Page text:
This release contains forward-looking statements, including the market demand for and acceptance of Veeva’s products and services, the results from use of Veeva’s products and services, and general business conditions, particularly in the life sciences industry. Any forward-looking statements contained in this press release are based upon Veeva’s historical performance and its current plans, estimates, and expectations, and are not a representation that such plans, estimates, or expectations will be achieved. These forward-looking statements represent Veeva’s expectations as of the date of this press announcement. Subsequent events may cause these expectations to change, and Veeva disclaims any obligation to update the forward-looking statements in the future. These forward-looking statements are subject to known and unknown risks and uncertainties that may cause actual results to differ materially. Additional risks and uncertainties that could affect Veeva’s financial results are included under the captions, “Risk Factors” and “Management’s Discussion and Analysis of Financial Condition and Results of Operations,” in the company’s filing on Form 10-Q for the period ended April 30, 2018. This is available on the company’s website at veeva.com under the Investors section and on the SEC’s website at sec.gov. Further information on potential risks that could affect actual results will be included in other filings Veeva makes with the SEC from time to time.
Veeva 2018 Unified Clinical Operations Survey
The Veeva 2018 Unified Clinical Operations Survey examines the life sciences industry’s progress toward a unified clinical environment by gathering the experiences and opinions of 331 clinical operations professionals from around the globe. One of the largest annual life sciences surveys of its kind, this research examines the drivers, barriers, and benefits of a unified clinical operating model and tracks the industry’s progress in its move to streamline clinical systems and processes.
Industrywide Momentum to Unify Clinical Processes
- Nearly all respondents (99%) report the need to unify their clinical trial operating environments, and 87% have or plan to have an initiative underway to unify their clinical operations for improved trial performance.
- The top drivers for unification are to improve visibility and oversight (77%), enable faster study execution (67%), and improve study quality (62%).
- An average of four applications are used to manage their clinical studies, and more than one-third (38%) use at least five applications.
- Integrating multiple applications (74%) is the top challenge resulting from application and process silos, followed by reporting across multiple applications (57%), and managing content and data across applications (56%).
- Clinical applications are now the norm, with EDC (90%), eTMF (66%), RTSM (61%), and CTMS (60%) as the most commonly used applications.
- Those extensively using standardized operational metrics and KPIs to measure clinical trial performance, manage risks, and implement process improvements report fewer challenges across key trial processes, including study performance metrics and reporting (44% versus 66%, respectively) and visibility into TMF status (32% versus 45%, respectively).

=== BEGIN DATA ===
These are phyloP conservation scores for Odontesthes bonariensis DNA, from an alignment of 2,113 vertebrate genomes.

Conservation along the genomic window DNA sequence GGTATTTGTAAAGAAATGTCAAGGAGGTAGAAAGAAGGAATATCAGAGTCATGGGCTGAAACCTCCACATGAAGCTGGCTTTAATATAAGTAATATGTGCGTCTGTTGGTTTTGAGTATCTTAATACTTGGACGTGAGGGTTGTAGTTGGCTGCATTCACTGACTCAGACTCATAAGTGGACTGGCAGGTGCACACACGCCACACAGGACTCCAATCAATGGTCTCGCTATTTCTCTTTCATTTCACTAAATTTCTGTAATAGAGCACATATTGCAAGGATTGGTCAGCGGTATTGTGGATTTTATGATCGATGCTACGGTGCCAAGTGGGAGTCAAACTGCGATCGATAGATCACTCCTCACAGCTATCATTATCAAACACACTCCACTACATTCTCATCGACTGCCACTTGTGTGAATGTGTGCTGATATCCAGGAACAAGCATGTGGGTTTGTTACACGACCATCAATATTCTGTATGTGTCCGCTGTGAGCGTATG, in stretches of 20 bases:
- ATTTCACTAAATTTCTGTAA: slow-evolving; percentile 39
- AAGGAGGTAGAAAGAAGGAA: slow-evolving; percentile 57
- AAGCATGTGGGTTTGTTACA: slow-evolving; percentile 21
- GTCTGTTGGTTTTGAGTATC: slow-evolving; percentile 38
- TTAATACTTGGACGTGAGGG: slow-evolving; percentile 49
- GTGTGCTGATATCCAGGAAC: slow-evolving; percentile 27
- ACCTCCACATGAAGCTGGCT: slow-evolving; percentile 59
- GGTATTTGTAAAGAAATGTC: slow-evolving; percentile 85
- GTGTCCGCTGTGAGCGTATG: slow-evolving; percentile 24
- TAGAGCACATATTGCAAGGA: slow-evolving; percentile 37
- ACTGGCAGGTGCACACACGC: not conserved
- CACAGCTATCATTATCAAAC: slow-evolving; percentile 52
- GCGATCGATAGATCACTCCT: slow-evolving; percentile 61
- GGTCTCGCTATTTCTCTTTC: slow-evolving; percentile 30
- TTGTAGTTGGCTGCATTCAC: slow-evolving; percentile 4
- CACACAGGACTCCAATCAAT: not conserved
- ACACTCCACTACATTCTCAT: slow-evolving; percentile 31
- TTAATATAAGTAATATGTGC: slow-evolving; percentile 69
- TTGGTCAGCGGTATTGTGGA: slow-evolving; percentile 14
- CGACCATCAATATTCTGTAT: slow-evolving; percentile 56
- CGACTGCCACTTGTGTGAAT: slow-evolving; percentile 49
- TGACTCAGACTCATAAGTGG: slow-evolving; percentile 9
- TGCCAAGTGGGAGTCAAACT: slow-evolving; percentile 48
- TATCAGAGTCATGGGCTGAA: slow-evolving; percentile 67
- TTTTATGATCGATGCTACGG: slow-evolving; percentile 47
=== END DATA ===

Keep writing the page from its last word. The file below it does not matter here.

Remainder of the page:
- Organizations using metrics are four times more likely to have programs underway to unify their clinical applications than those not using metrics (47% versus 12%, respectively).
Increased Industry Adoption of eTMF Applications
- Half of sponsors now use a purpose-built eTMF application, nearly four times the number since first measured in 2014 (13%).
- The increase in use of purpose-built eTMF applications is matched by a 57% decrease in the use of general-purpose content management systems. This signals a shift away from a passive TMF operating model toward active solutions characterized by the ability to manage TMF processes and information in real-time as the TMF is being generated.
- Organizations’ primary drivers for using purpose-built eTMF applications are improved inspection readiness (70%), better visibility (61%), and improved collaboration across study partners (42%).
Opportunity to Improve Clinical Performance
- Nearly all respondents (99%) cite issues when asked about their most challenging clinical trial management processes, including study performance metrics and reporting (51%), study and site management (49%), and resource management (45%).
- All respondents say they want to improve use of CTMS in their trial operations, with the top drivers being greater visibility (70%), more proactive risk mitigation (65%), and improved study analytics and reporting (61%).
- A majority of respondents (84%) report significant deficiencies with their current CTMS applications, with almost all highlighting the inability to fully support key functions like governance and oversight (89%), resource management (88%), and issue and task management (86%).
Streamlining Study Start-up a Top Priority
- A key finding reveals that streamlining study start-up processes is gaining traction, with 83% of respondents reporting their organizations have a study start-up improvement initiative underway.
- More than half of respondents (53%) report site contract and budgeting among the most challenging study start-up processes that limit their organization’s ability to speed clinical trials, followed by IRB and ethics committee planning and approval (45%), and site identification and selection (41%).
- More than half of respondents (63%) cite faster study start-up times as the primary driver for improving study start-up processes, followed by streamlining site contract and budgeting approval cycles (49%) and improving site feasibility and site selection outcomes (48%).